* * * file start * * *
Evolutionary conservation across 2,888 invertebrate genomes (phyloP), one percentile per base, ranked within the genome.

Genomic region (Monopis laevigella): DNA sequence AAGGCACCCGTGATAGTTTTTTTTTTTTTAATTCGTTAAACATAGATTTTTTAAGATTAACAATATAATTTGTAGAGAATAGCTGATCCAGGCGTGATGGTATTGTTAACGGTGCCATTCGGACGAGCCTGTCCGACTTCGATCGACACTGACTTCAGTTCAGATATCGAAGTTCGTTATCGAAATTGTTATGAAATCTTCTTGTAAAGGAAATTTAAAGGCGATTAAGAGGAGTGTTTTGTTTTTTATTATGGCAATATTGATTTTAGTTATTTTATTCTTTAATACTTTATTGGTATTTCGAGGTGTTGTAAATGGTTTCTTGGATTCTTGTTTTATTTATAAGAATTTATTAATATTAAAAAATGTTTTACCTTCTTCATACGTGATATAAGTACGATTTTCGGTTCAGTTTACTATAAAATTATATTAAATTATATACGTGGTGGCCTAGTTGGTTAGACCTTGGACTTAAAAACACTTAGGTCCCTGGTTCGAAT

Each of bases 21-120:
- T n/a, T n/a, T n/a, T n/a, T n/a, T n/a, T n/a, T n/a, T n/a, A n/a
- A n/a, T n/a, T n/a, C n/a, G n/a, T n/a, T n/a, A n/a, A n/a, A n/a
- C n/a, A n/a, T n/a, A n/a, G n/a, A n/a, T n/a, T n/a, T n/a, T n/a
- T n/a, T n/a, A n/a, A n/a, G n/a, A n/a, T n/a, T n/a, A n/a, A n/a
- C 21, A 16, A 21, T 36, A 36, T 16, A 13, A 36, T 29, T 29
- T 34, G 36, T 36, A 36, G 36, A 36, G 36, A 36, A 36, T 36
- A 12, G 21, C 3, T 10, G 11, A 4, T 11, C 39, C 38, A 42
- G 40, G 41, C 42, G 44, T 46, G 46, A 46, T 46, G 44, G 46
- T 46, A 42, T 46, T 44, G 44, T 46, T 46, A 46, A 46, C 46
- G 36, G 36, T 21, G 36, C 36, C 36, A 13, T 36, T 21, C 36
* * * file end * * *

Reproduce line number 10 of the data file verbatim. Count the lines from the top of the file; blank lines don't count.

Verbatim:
- A 12, G 21, C 3, T 10, G 11, A 4, T 11, C 39, C 38, A 42